Original Research ARTICLE
The Role of Social and Ability Belonging in Men and Women’s pSTEM Persistence
- 1University of Colorado Boulder, United States
- 2Other, United States
The benefits of belonging for academic performance and persistence have been examined primarily in terms of subjective perceptions of social belonging, but feeling ability belonging, or fit with one’s peers intellectually, is likely also important for academic success. This may particularly be the case in male-dominated fields, where inherent genius and natural talent are viewed as prerequisites for success. We tested the hypothesis that social and ability belonging each explain intentions to persist in physical science, technology, engineering, and math (pSTEM). We further explore whether women experience lower social and ability belonging than men on average in pSTEM, and whether belonging more strongly relates to intentions to persist for women. At three time points throughout a semester, we assessed undergraduate pSTEM majors enrolled in a foundational calculus or physics course. Women reported lower pSTEM ability belonging and self-efficacy than men, but higher identification with pSTEM. End of semester social belonging, ability belonging, and identification predicted intentions to persist in pSTEM, with a stronger relationship between social belonging and intentions to persist in pSTEM for women than men. These findings held after controlling for prior and current academic performance, as well as two conventional psychological predictors of academic success.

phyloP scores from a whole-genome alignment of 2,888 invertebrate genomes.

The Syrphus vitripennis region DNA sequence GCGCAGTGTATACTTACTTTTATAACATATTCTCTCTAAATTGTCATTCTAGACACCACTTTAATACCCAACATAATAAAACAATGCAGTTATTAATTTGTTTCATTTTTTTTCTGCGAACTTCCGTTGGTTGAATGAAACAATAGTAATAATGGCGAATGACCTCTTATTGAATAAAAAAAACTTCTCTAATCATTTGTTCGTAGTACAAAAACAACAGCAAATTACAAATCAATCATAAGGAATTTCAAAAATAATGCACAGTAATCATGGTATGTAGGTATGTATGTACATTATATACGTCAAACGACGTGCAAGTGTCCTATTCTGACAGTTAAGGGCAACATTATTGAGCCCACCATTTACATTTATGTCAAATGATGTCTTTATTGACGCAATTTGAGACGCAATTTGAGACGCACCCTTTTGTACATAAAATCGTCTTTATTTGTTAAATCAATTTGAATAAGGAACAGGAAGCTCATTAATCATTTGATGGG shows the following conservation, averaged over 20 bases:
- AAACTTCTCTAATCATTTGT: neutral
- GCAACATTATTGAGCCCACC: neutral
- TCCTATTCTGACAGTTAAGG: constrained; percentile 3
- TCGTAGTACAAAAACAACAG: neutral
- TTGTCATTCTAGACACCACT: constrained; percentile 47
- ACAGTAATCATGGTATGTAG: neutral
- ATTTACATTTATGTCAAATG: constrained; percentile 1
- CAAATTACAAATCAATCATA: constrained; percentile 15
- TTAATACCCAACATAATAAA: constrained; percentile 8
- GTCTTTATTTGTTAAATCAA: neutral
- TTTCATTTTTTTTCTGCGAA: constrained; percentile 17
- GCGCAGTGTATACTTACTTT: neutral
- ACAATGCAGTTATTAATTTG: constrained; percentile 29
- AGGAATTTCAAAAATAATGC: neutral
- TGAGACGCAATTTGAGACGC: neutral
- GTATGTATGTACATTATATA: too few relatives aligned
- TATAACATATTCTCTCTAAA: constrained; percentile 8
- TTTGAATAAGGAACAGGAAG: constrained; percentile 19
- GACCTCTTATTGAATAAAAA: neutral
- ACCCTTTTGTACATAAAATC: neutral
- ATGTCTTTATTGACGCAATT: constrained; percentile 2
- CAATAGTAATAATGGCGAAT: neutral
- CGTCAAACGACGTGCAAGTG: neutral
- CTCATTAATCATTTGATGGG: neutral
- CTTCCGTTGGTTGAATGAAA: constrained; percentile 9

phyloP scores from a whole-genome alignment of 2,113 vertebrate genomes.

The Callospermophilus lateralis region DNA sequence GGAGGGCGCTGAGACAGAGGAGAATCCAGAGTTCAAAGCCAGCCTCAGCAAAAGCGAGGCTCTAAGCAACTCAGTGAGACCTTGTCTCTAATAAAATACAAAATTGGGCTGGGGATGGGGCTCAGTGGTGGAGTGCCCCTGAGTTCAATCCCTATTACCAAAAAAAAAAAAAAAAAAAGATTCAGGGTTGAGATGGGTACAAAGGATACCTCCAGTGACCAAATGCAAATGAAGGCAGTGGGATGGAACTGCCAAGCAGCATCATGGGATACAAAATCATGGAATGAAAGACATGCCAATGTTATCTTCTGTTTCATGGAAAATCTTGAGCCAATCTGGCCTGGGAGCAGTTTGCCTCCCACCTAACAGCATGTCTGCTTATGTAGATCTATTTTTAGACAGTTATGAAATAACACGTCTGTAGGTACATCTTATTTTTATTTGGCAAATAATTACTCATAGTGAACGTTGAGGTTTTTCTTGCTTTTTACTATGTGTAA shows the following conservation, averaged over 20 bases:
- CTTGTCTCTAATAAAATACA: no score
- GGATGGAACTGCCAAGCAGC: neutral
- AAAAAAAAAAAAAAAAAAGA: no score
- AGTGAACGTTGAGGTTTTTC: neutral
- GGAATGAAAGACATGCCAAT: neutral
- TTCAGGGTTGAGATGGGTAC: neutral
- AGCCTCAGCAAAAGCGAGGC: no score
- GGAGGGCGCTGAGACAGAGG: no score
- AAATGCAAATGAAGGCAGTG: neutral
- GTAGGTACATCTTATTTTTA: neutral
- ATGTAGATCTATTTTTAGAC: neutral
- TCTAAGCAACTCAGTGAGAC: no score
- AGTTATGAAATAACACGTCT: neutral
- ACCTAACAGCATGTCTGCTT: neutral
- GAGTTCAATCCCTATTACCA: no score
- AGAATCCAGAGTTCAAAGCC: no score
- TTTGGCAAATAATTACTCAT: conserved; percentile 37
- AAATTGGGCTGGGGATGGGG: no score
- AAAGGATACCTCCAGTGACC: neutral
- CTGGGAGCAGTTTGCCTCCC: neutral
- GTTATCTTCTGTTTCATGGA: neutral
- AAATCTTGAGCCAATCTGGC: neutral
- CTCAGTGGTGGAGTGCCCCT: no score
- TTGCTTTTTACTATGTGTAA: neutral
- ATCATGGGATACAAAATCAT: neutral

Keywords: pSTEM, stem, gender, social belonging, Ability belonging, Persistence, self-efficacy, IDENTIFICATION
Received: 21 Jun 2019;
Accepted: 07 Oct 2019.
Copyright: © 2019 Banchefsky, Lewis and Ito. This is an open-access article distributed under the terms of the Creative Commons Attribution License (CC BY). The use, distribution or reproduction in other forums is permitted, provided the original author(s) and the copyright owner(s) are credited and that the original publication in this journal is cited, in accordance with accepted academic practice. No use, distribution or reproduction is permitted which does not comply with these terms.
* Correspondence: Dr. Sarah Banchefsky, University of Colorado Boulder, Boulder, United States, email@example.com